Practically every business operates multiple vendor relationships. For the most part, they work out well. Everyone gets what they want: you pay the third-party various fees, and they give the services you need in return.
But there’s still a lot of risks involved in handing over responsibility for various aspects of your operations to an external company. If they make a mistake, it could damage your brand and, in extreme cases, put you out of business.
What Percentage Of Your Clients Refer You?
If you want to find out more about the quality of a vendor, just ask them about the percentage of their clients who come via referrals. Usually, they’ll be able to give you some statistics. The number will vary from industry to industry, but the higher the better.
How Long Do You Spend Training Your Employees?
Sometimes you can go to a company believing that it is a team of experts, ready to do your bidding. But that’s rarely how it works out in practice. People with relevant skills are actually surprisingly rare. Many startups will grab whoever they can and hope for the best. For clients, it’s not ideal.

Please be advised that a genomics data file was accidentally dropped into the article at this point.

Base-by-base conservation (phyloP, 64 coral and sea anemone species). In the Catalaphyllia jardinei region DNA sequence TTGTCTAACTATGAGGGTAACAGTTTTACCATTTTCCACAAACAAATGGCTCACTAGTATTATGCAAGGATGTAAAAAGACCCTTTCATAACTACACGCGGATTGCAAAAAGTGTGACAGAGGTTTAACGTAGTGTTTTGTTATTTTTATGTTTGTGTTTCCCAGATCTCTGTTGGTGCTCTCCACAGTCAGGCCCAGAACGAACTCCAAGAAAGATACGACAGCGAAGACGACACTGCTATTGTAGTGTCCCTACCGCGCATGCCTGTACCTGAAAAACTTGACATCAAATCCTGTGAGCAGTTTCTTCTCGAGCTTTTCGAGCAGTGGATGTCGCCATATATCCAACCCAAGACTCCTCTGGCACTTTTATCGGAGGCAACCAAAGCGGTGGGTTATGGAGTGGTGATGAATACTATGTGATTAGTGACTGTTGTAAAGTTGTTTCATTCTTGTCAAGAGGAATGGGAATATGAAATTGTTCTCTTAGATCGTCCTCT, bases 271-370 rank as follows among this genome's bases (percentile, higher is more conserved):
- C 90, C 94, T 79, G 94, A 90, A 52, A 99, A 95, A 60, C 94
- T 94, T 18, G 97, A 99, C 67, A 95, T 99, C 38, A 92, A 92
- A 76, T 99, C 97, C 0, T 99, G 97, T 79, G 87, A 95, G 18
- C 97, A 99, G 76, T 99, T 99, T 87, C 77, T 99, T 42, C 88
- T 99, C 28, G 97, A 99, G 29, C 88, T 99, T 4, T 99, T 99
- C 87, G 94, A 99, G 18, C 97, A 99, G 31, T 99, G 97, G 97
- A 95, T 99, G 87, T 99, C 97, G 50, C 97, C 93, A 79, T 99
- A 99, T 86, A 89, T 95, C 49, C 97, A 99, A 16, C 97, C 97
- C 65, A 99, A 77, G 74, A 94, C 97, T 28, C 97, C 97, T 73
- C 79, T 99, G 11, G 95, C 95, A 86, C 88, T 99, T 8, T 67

Always find out how long vendors spend training their employees as part of your vendor risk assessment process. You want to make sure that people in these organizations have a genuine understanding of what clients want and need.
How Many People Will Work On My Account?
A lot of top firms will assign a single account manager per customer, ensuring continuity of experience, but not necessarily. Organizations often attempt to cut costs by allowing anyone in the firm to service accounts when required. And that can lead to trouble at your end. If multiple people look after your account, you may find yourself having to repeat yourself. Worse still, reps could make mistakes or get confused.
Personal account managers are usually better because the person gets to know the specific needs of your firm. They know what you want, and what you don’t.
What Happens If My Needs Change?
As your company evolves over time, so too will your vendor relationships. And that can create problems if the vendor themselves isn’t set up to meet your needs.
Let’s say that you use an IT company to manage your network. Everything works perfectly when you only employ a couple of dozen people. The MSP can handle it – no problem at all. But when you expand to, say, a couple of hundred employees, things start to go wrong. The IT service can’t keep up with the workload and you start experiencing issues.
It’s best to find out whether scaling issues are going to become a problem ahead of time. The last thing you want is to find yourself in a situation, where you’re unable to grow your business because the vendor can’t keep pace with your changing requirements.
Asking vendors questions is all part of the buying process. If one particular company can’t meet your needs, another certainly can.